Inservice training and management of learning institutions: a case of selected public secondary schools in Makueni district
Watwana, Phyllis W.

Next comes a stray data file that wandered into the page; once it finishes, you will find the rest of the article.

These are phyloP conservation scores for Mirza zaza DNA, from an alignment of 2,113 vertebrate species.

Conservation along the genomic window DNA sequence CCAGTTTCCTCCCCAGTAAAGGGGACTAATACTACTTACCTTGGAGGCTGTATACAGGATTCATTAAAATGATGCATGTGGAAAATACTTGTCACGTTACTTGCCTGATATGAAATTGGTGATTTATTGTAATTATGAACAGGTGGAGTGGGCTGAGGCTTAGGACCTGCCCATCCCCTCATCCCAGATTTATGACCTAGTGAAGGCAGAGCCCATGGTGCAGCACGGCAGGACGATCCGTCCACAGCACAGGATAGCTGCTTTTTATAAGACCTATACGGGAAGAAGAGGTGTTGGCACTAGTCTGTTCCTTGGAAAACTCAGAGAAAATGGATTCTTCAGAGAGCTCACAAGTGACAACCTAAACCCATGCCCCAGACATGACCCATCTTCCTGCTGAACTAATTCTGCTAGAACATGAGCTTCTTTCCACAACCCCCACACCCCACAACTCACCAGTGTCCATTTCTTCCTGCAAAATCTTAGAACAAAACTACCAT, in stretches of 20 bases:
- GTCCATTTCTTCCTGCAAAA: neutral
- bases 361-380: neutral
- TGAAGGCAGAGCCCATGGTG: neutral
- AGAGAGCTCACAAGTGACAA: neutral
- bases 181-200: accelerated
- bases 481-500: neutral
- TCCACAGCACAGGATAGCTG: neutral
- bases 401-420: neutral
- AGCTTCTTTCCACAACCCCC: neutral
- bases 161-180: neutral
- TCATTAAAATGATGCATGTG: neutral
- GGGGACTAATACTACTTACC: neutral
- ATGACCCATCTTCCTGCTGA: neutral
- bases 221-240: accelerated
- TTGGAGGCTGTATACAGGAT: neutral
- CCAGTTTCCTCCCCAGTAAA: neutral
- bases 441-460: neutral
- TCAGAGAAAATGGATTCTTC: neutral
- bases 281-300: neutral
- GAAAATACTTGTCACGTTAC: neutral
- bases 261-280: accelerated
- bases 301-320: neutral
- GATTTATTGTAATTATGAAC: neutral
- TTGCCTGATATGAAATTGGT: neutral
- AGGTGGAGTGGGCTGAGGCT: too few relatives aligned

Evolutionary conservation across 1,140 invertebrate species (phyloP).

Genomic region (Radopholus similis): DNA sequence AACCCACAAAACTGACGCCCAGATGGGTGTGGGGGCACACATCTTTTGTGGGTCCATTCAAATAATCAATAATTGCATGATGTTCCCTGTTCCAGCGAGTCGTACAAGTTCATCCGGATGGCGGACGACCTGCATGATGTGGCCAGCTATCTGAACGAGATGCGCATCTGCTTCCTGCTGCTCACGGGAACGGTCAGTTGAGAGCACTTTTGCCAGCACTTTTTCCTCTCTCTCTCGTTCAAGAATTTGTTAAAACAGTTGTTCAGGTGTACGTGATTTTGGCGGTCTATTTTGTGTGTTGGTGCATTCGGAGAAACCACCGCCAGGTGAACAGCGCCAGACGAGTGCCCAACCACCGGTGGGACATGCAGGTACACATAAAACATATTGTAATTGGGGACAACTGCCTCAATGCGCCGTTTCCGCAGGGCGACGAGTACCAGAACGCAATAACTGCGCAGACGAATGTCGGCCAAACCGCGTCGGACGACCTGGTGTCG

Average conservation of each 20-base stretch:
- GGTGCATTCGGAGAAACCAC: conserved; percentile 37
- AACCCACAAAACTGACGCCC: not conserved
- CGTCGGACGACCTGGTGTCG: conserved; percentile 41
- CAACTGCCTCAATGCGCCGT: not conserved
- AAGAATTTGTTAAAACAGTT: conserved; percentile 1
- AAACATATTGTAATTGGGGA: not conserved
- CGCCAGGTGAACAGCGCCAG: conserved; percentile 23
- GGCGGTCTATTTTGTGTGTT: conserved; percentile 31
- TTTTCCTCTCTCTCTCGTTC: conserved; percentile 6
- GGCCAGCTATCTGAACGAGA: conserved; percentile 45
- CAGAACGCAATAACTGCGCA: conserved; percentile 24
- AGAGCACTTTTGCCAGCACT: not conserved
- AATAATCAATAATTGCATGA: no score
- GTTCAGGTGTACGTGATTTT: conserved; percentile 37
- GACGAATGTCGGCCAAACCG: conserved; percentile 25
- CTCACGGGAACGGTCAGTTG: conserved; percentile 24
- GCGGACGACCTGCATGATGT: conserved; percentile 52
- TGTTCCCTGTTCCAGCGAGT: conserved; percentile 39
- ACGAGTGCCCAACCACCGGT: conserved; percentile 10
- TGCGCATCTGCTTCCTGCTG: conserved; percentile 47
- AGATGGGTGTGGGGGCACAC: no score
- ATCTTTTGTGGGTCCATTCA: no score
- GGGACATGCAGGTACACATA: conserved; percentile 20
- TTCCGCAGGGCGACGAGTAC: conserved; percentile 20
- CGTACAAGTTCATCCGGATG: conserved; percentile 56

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Organizations with a positive training philosophy understand that they live in a world where competitive advantage is achieved by having higher-quality people than other firms employ, and that this need will not be satisfied unless they invest in developing the skills and competence of their people. They also recognize that actual potential skills shortages can threaten their future prosperity and growth. In hard commercial terms, these firms persuade themselves that training is an investment that will payoff. They understand that it may be difficult to calculate the return on that investment but they believe that the tangible and intangible benefits of training will more than justify the cost. It is not enough to believe in training as an act of faith. This belief must be supported by a positive and realistic philosophy of how training contributes to the bottom line. Underpinning this belief is the need to set hard objectives for training in terms of a return on investment in the same way as other investments have to demonstrate a pay back. Training strategy takes a long-term view of what skills, knowledge and levels of competence employees of the company need. The study sought to analyze the role of in-service training in the management of learning institutions in Kenya, with specific reference to public secondary schools in Makueni District. Data for the study was collected from 60 head teachers and 92 teachers (deputy head teachers and heads of departments) drawn from sixty schools in Makueni district. The study employed the descriptive survey research design. Descriptive statistics were used to analyze the data, which was presented in form of tables, graphs and charts. Findings of the study indicate that not all education managers had undergone in-service training, training was not based on training needs analysis (INA), and follow-ups were not done after training. As such, some education managers had not benefited from inservice courses by KESI. The study thus recommends that in-service courses be offered for all teachers and headteachers, that the courses be continuous, and that a country-wide INA be conducted.